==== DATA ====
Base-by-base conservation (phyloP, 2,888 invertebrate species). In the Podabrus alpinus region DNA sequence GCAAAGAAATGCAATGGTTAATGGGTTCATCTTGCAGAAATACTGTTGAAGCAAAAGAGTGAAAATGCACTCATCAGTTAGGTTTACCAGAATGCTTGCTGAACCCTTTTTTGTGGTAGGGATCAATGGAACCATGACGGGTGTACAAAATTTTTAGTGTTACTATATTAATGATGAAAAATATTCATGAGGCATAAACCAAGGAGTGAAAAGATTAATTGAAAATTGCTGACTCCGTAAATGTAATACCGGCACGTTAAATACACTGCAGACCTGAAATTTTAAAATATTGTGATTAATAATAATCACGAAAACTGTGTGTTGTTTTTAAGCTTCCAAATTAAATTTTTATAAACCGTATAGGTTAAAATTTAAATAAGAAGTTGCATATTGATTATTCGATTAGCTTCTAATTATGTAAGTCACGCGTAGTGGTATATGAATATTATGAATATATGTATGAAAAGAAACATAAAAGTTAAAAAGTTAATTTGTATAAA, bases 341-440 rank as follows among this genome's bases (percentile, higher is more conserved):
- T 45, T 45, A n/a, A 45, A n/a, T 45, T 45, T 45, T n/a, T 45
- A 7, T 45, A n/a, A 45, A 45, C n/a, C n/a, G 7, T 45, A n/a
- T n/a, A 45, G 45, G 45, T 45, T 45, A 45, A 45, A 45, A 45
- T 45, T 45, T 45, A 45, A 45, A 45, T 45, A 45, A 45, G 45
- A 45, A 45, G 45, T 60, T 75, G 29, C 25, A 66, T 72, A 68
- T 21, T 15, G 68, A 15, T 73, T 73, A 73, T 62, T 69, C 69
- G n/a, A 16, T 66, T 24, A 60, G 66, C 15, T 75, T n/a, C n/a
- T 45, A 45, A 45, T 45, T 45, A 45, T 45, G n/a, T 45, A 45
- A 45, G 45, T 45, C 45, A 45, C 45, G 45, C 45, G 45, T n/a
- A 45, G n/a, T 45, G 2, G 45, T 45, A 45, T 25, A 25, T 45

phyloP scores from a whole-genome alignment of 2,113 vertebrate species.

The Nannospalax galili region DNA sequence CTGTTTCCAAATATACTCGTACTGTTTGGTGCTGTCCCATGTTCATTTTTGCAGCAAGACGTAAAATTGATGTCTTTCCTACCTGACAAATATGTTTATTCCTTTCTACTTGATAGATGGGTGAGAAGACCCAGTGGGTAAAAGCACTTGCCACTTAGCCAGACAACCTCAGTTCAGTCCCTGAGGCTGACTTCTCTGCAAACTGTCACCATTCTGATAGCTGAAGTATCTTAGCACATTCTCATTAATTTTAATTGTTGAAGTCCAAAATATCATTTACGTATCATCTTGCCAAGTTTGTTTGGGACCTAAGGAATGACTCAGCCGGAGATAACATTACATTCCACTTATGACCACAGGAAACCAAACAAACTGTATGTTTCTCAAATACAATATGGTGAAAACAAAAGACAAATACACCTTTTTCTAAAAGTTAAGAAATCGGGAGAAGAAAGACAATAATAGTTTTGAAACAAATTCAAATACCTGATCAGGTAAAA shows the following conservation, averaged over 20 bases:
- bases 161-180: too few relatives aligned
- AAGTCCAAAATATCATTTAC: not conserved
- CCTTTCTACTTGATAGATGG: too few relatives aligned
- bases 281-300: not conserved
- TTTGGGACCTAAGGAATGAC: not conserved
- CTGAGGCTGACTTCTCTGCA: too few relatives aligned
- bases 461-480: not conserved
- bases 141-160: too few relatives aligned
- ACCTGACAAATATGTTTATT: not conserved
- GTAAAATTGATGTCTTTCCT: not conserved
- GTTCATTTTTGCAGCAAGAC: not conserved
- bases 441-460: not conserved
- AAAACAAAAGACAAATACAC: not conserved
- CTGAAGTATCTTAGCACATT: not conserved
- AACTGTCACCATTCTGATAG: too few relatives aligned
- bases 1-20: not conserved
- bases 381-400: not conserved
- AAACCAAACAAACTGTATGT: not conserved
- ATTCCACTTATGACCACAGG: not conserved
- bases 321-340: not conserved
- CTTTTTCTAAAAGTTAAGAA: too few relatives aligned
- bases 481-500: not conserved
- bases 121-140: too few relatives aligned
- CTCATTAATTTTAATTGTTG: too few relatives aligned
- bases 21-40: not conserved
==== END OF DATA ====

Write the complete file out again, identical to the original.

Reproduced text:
Base-by-base conservation (phyloP, 2,888 invertebrate species). In the Podabrus alpinus region DNA sequence GCAAAGAAATGCAATGGTTAATGGGTTCATCTTGCAGAAATACTGTTGAAGCAAAAGAGTGAAAATGCACTCATCAGTTAGGTTTACCAGAATGCTTGCTGAACCCTTTTTTGTGGTAGGGATCAATGGAACCATGACGGGTGTACAAAATTTTTAGTGTTACTATATTAATGATGAAAAATATTCATGAGGCATAAACCAAGGAGTGAAAAGATTAATTGAAAATTGCTGACTCCGTAAATGTAATACCGGCACGTTAAATACACTGCAGACCTGAAATTTTAAAATATTGTGATTAATAATAATCACGAAAACTGTGTGTTGTTTTTAAGCTTCCAAATTAAATTTTTATAAACCGTATAGGTTAAAATTTAAATAAGAAGTTGCATATTGATTATTCGATTAGCTTCTAATTATGTAAGTCACGCGTAGTGGTATATGAATATTATGAATATATGTATGAAAAGAAACATAAAAGTTAAAAAGTTAATTTGTATAAA, bases 341-440 rank as follows among this genome's bases (percentile, higher is more conserved):
- T 45, T 45, A n/a, A 45, A n/a, T 45, T 45, T 45, T n/a, T 45
- A 7, T 45, A n/a, A 45, A 45, C n/a, C n/a, G 7, T 45, A n/a
- T n/a, A 45, G 45, G 45, T 45, T 45, A 45, A 45, A 45, A 45
- T 45, T 45, T 45, A 45, A 45, A 45, T 45, A 45, A 45, G 45
- A 45, A 45, G 45, T 60, T 75, G 29, C 25, A 66, T 72, A 68
- T 21, T 15, G 68, A 15, T 73, T 73, A 73, T 62, T 69, C 69
- G n/a, A 16, T 66, T 24, A 60, G 66, C 15, T 75, T n/a, C n/a
- T 45, A 45, A 45, T 45, T 45, A 45, T 45, G n/a, T 45, A 45
- A 45, G 45, T 45, C 45, A 45, C 45, G 45, C 45, G 45, T n/a
- A 45, G n/a, T 45, G 2, G 45, T 45, A 45, T 25, A 25, T 45

phyloP scores from a whole-genome alignment of 2,113 vertebrate species.

The Nannospalax galili region DNA sequence CTGTTTCCAAATATACTCGTACTGTTTGGTGCTGTCCCATGTTCATTTTTGCAGCAAGACGTAAAATTGATGTCTTTCCTACCTGACAAATATGTTTATTCCTTTCTACTTGATAGATGGGTGAGAAGACCCAGTGGGTAAAAGCACTTGCCACTTAGCCAGACAACCTCAGTTCAGTCCCTGAGGCTGACTTCTCTGCAAACTGTCACCATTCTGATAGCTGAAGTATCTTAGCACATTCTCATTAATTTTAATTGTTGAAGTCCAAAATATCATTTACGTATCATCTTGCCAAGTTTGTTTGGGACCTAAGGAATGACTCAGCCGGAGATAACATTACATTCCACTTATGACCACAGGAAACCAAACAAACTGTATGTTTCTCAAATACAATATGGTGAAAACAAAAGACAAATACACCTTTTTCTAAAAGTTAAGAAATCGGGAGAAGAAAGACAATAATAGTTTTGAAACAAATTCAAATACCTGATCAGGTAAAA shows the following conservation, averaged over 20 bases:
- bases 161-180: too few relatives aligned
- AAGTCCAAAATATCATTTAC: not conserved
- CCTTTCTACTTGATAGATGG: too few relatives aligned
- bases 281-300: not conserved
- TTTGGGACCTAAGGAATGAC: not conserved
- CTGAGGCTGACTTCTCTGCA: too few relatives aligned
- bases 461-480: not conserved
- bases 141-160: too few relatives aligned
- ACCTGACAAATATGTTTATT: not conserved
- GTAAAATTGATGTCTTTCCT: not conserved
- GTTCATTTTTGCAGCAAGAC: not conserved
- bases 441-460: not conserved
- AAAACAAAAGACAAATACAC: not conserved
- CTGAAGTATCTTAGCACATT: not conserved
- AACTGTCACCATTCTGATAG: too few relatives aligned
- bases 1-20: not conserved
- bases 381-400: not conserved
- AAACCAAACAAACTGTATGT: not conserved
- ATTCCACTTATGACCACAGG: not conserved
- bases 321-340: not conserved
- CTTTTTCTAAAAGTTAAGAA: too few relatives aligned
- bases 481-500: not conserved
- bases 121-140: too few relatives aligned
- CTCATTAATTTTAATTGTTG: too few relatives aligned
- bases 21-40: not conserved